Its members were discussing with customers and partners how best to prepare and “spread the pain over the chain”. It urged the Dutch government to offer practical solutions.

      “Whether it be manufacturing, agriculture or services, across the piste we rely on trade. We don’t have a massive domestic economy. The reason a no-deal Brexit is so scary is because tariffs on everything are highly punitive under WTO (World Trade Organisation) rules,” said Andrew Jackson, head of fixed income at fund manager Hermes Investment Management.

      Mr John Allan, president of the Confederation of British Industry and chairman of supermarket group Tesco, told BBC Radio that those thinking they could ditch the free trade agreements Britain has with the EU and renegotiate from scratch were living in “cloud cuckoo land”.

      Looking at the wider British economy, Swiss ground services and cargo handling business Swissport Group warned a disorderly Brexit could further tighten the UK labour market. The pressure has ramped up since the 2016 referendum, with fewer EU candidates entering the UK job market.

      Executive vice-president of EMEA Luzius Wirth said some airports were already experiencing a workforce shortage, driving up labour costs by as much as 10 per cent in parts of the country, with workers able to negotiate higher salaries.

      British Prime Minister Theresa May must now speak to senior parliamentarians to find a compromise that would avoid a no-deal Brexit or consider another referendum on EU membership.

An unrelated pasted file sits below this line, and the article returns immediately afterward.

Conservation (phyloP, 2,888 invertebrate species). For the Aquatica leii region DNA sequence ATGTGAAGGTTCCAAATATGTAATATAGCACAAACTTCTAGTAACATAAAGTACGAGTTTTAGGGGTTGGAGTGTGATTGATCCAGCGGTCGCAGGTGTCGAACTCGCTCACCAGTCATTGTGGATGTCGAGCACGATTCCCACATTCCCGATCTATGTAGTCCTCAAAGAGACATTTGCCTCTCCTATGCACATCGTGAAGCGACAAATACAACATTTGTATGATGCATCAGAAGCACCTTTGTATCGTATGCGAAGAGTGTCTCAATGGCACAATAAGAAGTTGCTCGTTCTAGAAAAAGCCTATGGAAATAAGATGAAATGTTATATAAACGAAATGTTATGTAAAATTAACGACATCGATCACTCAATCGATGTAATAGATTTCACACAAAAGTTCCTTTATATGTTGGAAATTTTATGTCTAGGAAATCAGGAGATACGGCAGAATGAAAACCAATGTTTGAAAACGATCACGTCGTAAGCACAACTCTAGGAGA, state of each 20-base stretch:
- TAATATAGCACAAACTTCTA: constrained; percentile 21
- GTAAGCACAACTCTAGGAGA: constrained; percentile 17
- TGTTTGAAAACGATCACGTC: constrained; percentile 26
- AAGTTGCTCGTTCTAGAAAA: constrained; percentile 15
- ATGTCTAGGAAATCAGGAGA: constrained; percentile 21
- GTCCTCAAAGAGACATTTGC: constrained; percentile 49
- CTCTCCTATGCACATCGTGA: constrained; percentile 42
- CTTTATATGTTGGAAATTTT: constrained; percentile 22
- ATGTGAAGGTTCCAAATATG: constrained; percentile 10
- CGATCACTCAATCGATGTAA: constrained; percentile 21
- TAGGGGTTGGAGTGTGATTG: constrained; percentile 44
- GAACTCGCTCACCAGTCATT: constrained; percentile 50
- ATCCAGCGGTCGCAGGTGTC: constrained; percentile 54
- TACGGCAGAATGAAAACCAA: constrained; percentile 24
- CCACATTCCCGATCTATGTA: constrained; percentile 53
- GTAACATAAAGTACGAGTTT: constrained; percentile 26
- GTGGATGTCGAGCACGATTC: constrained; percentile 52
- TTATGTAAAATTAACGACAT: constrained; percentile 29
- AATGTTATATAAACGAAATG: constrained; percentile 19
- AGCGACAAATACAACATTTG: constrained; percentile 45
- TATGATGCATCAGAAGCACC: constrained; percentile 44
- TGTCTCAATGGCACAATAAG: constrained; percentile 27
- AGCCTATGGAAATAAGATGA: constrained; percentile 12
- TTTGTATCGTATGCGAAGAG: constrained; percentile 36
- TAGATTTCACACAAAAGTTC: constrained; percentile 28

The opposition Labour party’s finance minister-in-waiting, Mr John McDonnell, said Mrs May could eventually get a deal through Parliament if she negotiated a compromise with his party.

      Share prices were spared heavy losses on Wednesday as analysts said the risks of further deadlock were already priced in. Some UK bank stocks even gained slightly, suggesting optimism for a parliamentary compromise over Brexit, according to some investors including Mr David Roberts, co-manager on the Liontrust Strategic Bond fund.

      “Global investors now believe the chances of a ‘hard’ economically damaging Brexit have receded… There is still a long way to go, but hopes of a mutually beneficial solution are growing,” he said.

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      Red Bull '4pm Finish' tube ad banned over implied health claims

      The poster, seen on the London Underground on 11 September, implied Red Bull could help workers finish their work by 4pm.

      It stated: “The secret to finishing early… Because to leap every hurdle a hectic day brings, you just need to know: Red Bull gives you wings… For a flying 4pm finish…”

      The Advertising Standards Authority said it was upholding a complaint from a reader and while the advert was light-hearted, it made health claims that are against European Union rules.

      The watchdog said: “While we understood that the ad was intended to be part of a marketing initiative aimed at encouraging consumers to improve their productivity and leave at 4pm on a specific day, we considered that the penultimate line of the poem, ‘to leap every hurdle a hectic day brings’, implied that Red Bull could help improve consumers’ mental focus, concentration and energy levels, and therefore increase productivity.”

      Red Bull said the ad promoted the 4pm Finish “consumer initiative”, which encouraged workers to leave one hour early on Friday 14 September.